NEWS
By Greg Garland and Greg Garland,Sun reporter | November 10, 2007
Avoiding the glare of a media spotlight he once craved, Arthur H. Bremer was quietly released from a state prison in Hagerstown in the predawn hours yesterday - 35 years after shooting and paralyzing former Alabama Gov. George Wallace at a 1972 campaign rally in Maryland. Rick Binetti, a spokesman for the Department of Public Safety and Correctional Services, said Bremer will stay in Maryland but would not say where he will reside. "The department feels that the public's interest is best served by Arthur Bremer having the time to acclimate to today's world at his own pace, and also with anonymity," Binetti said.
NEWS
By Terry Teachout and Terry Teachout,SPECIAL TO THE SUN | October 8, 1995
In 1965, Lyndon Johnson's Great Society was alive and well, and politicians and intellectuals were united in the belief that the problems of racism and poverty could be solved by the creative spending of sufficient amounts of money. Thirty years later, a new generation of politicians and intellectuals is carting away the rubble of the Great Society, and the public's faith in the power of government to solve any problem whatsoever is at an all-time low.How did America get from there to here?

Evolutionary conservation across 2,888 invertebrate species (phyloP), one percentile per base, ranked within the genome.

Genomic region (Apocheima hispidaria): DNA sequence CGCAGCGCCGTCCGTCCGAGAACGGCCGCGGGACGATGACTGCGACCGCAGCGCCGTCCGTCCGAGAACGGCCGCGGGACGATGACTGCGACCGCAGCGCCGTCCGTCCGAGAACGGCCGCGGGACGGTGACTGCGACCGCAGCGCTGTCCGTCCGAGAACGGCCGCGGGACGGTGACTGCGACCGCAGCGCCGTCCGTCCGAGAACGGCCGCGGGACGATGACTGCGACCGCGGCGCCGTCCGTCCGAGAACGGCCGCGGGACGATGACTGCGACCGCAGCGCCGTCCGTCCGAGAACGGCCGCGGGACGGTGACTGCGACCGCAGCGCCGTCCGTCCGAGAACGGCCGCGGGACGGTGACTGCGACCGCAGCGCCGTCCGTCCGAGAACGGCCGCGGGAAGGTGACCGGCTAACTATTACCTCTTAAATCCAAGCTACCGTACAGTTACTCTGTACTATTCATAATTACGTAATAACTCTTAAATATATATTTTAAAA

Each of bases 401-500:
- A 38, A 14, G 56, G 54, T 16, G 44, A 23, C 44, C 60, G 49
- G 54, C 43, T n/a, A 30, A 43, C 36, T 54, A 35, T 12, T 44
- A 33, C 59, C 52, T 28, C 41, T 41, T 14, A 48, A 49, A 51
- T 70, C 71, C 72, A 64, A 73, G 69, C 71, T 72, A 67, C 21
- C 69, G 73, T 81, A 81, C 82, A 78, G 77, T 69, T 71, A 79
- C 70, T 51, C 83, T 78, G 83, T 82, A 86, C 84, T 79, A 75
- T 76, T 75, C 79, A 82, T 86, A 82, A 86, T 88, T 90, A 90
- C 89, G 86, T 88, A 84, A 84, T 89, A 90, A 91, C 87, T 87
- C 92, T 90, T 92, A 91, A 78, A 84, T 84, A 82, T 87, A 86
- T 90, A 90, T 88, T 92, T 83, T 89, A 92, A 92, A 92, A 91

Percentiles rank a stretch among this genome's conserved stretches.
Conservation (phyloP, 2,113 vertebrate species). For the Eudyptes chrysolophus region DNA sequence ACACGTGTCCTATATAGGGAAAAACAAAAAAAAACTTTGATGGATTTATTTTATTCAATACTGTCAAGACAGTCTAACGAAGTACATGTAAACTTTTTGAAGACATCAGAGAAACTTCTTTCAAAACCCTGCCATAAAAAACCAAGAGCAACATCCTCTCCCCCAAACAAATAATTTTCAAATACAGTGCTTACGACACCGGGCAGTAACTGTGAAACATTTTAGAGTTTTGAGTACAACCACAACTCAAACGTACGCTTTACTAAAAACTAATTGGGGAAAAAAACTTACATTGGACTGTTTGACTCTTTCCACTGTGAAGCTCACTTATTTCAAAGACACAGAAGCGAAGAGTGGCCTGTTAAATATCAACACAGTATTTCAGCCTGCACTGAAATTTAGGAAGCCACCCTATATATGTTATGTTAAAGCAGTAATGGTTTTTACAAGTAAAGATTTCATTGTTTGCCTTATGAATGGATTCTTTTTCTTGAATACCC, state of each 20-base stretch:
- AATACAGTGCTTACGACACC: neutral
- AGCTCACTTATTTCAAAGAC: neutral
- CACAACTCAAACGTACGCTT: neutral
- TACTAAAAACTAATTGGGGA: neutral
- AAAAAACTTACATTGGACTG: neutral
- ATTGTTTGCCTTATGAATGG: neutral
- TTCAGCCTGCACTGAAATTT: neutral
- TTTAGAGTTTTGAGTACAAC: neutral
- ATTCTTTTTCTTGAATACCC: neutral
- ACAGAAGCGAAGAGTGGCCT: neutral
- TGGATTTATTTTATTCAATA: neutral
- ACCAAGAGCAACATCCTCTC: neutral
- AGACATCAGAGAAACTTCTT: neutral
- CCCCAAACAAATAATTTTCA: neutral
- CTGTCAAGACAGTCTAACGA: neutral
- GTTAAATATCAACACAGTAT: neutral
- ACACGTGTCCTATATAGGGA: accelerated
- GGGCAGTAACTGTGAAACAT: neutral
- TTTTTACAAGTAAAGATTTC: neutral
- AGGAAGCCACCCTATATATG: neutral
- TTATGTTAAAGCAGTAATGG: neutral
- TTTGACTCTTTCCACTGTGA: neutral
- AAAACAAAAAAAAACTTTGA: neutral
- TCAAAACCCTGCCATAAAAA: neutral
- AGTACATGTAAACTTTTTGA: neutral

NEWS
By Harold Jackson | September 20, 1998
My wife paused before she left for work Monday morning to let me know that TV news was reporting the death of George Wallace.I had gone to bed the night before thinking Wallace would once again recover from ailments related to his paralysis after an attempt on his life 26 years ago.Indeed, his hospital in Montgomery, Ala., had upgraded his condition, but he died last Sunday night. I lay there on my back in bed and thought for a moment.George Wallace had affected my life as a child growing up in Alabama, as a young college student who worked in the Birmingham hospital where he was brought after being shot in Maryland, and as a news reporter who covered his last two terms as governor.
NEWS
By Jack W. Germond & Jules Witcover | August 4, 1997
WASHINGTON -- Even before its public release, a new Hollywood-made docudrama about former Alabama Gov. George Wallace has generated a mini-controversy about the liberties its maker has taken with the facts.In "George Wallace," by veteran director-producer JohnFrankenheimer, a black convicted murderer named Archie who has become a prison trustee working for Mr. Wallace at the mansion takes an ice pick from a kitchen drawer and contemplates stabbing him, but in the end decides against it.The incident never happened and Frankenheimer acknowledges it. He defends the scene as a dramatic device to convey the anger of black Alabamans toward Mr. Wallace, who at the time was a leader of the cause of racial segregation in the Deep South.
NEWS
By Dan Fesperman and Dan Fesperman,Staff Writer | May 14, 1992
Sometimes as he lies in bed, curled almost like a fetus in his paralysis, George Wallace feels the bullets of Arthur Bremer plowing into him again from 20 years distant. He grabs for his side and back, twisting spasmodically in pain, while visitors in the room watch in horror, thinking that the old governor must be near death.At other times, when the pain is gone, Mr. Wallace will recount how a scheduling mix-up almost prompted him to call off his trip to Laurel on that morning of May 15, 1972.